Books: Chapter One!

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Re: Books: Chapter One!

Postby Lady Haleth » Aug 24, 2010 4:24 am

Keep up! Its worth it. The pace picks up more later. And personally, I love the writing style, and all the descriptions of forests and landscapes. They help me picture things in my head. Just wait till you get to Lothlorien! :)
On a related note, I bought a book on Tolkien the other day. Very interesting so far.
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Re: Books: Chapter One!

Postby Warrior 4 Jesus » Aug 24, 2010 4:30 am

Why did you spoiler tag your sentences? They don't reveal anything.
Nevermind. Yes, but a good writer paces their story well, they give attention to what is needed and don't to what isn't necessary. In short, there's more description about nature than anything else. And it just bogs down the writing.
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Re: Books: Chapter One!

Postby Lady Haleth » Aug 24, 2010 11:33 am

You can have your own opinions about that. I just happen to really enjoy well-done description like Tolkien's. And he doesn't describe as much, or as pointlessly, as other authors I've read. It does help me to visualize a scene.
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Re: Books: Chapter One!

Postby DiGoRyKiRkE » Aug 24, 2010 2:41 pm

To me, Tolkien is a "medium" on the description level. He's nowhere near as bad as Hugo (I quit reading Les Mis after 70 pages because he was STILL describing how good this pastor was!!!) but he's nowhere near as minimal as Lewis is. Lewis tells a reader what they need to know. . . and lets them fill in the rest.

I don't like to have a whole lot of description, because it makes me feel "boxed in." But. . . to each his own.
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Re: Books: Chapter One!

Postby sweeetlilgurlie » Aug 24, 2010 5:58 pm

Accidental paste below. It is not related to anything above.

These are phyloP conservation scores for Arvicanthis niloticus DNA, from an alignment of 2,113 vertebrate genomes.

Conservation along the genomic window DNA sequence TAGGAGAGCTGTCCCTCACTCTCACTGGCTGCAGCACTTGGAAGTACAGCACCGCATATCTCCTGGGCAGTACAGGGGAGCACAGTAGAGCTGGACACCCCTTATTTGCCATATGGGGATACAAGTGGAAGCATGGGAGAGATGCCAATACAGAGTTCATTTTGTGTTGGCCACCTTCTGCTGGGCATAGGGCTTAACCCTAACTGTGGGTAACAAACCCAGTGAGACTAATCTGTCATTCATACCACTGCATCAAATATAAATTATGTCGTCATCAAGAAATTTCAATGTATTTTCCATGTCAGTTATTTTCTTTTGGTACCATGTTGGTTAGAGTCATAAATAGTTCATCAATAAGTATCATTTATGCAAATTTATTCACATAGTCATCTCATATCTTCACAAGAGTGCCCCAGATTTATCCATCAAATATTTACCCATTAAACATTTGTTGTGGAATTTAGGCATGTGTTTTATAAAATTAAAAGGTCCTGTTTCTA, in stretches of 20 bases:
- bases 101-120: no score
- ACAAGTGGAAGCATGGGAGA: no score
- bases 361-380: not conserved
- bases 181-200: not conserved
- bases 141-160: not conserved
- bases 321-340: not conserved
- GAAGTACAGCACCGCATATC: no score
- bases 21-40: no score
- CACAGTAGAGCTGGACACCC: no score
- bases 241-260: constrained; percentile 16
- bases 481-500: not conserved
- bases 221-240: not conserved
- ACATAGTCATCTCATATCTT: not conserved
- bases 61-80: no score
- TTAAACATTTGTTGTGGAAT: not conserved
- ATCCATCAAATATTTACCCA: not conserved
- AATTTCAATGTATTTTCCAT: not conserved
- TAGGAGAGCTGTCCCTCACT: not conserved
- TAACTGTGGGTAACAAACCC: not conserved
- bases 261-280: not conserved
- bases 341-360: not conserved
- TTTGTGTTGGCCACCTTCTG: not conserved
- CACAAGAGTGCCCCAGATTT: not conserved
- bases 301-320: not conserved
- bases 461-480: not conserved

Hahaha! Tolkien was a bit thick for me and I stopped reading The Lord of the Rings because of the description. It can be enjoyable, I know, and I think that I might enjoy them now that I'm older. I do enjoy Tolkien's lighter works, like Smith of Wooten Major and Farmer Giles of Ham. They're quite amusing and interesting.

Oh, description? I've never read Hugo, but Christopher Paolini takes the cake for me, in what I've read. I was thinking, "Are you SERIOUS? We're on page five of describing the forest! Shut up already!"

I'm either a fan of minimalist description, painting in quick even strokes (as Lewis did), or of medium description. Less description just makes the whole work seem more light and breathable, somehow. :)

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DiGoRyKiRkE wrote:Okay, I've heard so many great things about this "Attolia" series. What's the name of the first book, and who's the author?


WHAT?!? You haven't read the Attolia books yet? Oh my! Heavens, good sir, you must!

They're by Megan Whalen Turner and the first book is called "The Thief". I think it's more of a medium-type description book, but I barely notice description unless it's really little or really alot-- so I figure it's medium. The characters begin to captivate you and just get better as you go! Sheesh, I need to buy those books!